Traumatic arthritis, to put it quite simply, is the result of repetitive trauma to a joint or ligament. A bad sprain, blunt force, incessant pressure, injury, dislocation or fracture can lead to inflammation.
Actually, any injured joint has a high possibility of developing arthritis. The damage may or may not show up on the surface of the affected area immediately.
The injury may not even trigger an inflammation immediately. However, at the root of this condition lies an injury.
The hip, ankle and knee are most susceptible to this form of arthritis.
Since this form of arthritis can be cured, timely medical intervention is invaluable. However, symptoms of different kinds of arthritis are somewhat similar, making diagnosis a little tricky.
Pain and discomfort may be continuous or may appear on and off for a number of years, leading to delay in treatment. To make matters worse, damage caused by the injury may become apparent only after a few years, making it difficult to connect the trauma and the inflammation.
Once a doctor makes their diagnosis, patients can help by trying to form a correct picture of the injury that is responsible for the disease. Any major injury or repetitive trauma could be the culprit.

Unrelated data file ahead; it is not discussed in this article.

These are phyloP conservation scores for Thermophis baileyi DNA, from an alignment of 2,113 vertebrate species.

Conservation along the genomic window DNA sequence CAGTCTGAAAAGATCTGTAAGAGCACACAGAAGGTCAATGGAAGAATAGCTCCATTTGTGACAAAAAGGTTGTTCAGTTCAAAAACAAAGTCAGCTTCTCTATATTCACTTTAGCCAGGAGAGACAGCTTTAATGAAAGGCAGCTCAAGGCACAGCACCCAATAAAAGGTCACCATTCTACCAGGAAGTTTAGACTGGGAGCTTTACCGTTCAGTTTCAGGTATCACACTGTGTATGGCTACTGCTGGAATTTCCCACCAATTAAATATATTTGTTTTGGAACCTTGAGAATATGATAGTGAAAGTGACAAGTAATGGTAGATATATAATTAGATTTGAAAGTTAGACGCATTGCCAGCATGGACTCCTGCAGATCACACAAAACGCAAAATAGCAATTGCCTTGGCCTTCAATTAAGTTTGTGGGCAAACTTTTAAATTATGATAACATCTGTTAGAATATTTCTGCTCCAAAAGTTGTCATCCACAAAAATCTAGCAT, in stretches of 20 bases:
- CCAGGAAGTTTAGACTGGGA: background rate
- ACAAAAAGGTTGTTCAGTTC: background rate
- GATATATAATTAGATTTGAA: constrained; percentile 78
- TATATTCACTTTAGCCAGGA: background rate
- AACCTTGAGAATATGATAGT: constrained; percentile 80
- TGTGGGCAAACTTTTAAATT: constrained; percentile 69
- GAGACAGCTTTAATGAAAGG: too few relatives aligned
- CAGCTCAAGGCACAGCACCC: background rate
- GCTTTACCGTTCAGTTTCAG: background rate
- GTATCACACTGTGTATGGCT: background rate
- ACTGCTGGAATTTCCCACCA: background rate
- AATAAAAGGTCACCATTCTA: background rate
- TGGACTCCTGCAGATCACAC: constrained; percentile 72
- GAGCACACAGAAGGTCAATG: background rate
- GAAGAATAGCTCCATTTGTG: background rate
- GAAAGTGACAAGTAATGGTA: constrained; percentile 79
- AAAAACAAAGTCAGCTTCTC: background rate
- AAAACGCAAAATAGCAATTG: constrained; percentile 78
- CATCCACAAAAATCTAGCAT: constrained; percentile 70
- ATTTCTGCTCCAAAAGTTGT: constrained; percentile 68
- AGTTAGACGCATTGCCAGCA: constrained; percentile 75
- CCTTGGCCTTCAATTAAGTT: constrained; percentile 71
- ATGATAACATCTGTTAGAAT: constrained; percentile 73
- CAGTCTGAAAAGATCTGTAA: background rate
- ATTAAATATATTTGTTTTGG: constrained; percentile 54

It is possible to prevent arthritis . A deeper understanding of the problem is the first step.
The cartilage or tissue is damaged because the body is forced to move in a way that is not natural. The injury has several cascading effects on surrounding tissues.
It could change the flow of blood to the area, thus damaging the cartilage further. In some cases, the cartilage may even rip into pieces and float around.
This is very painful and the only treatment is surgical removal of the pieces. In other cases, the body tries to repair the damaged cartilage by forming scar tissue, which is counterproductive because the new tissues are rough, which increases the friction between the bones.
The key to preventing traumatic arthritis is to be aware of what contributes to it. Once you are aware, you would automatically avoid activities that place undue stress on joints and bones.
Even pressure caused by certain exercises may cause the bones to grind against each other, thus damaging the cartilage. By paying attention to any pain or tenderness that follows an injury in these areas, it is possible to minimize damage and inflammation.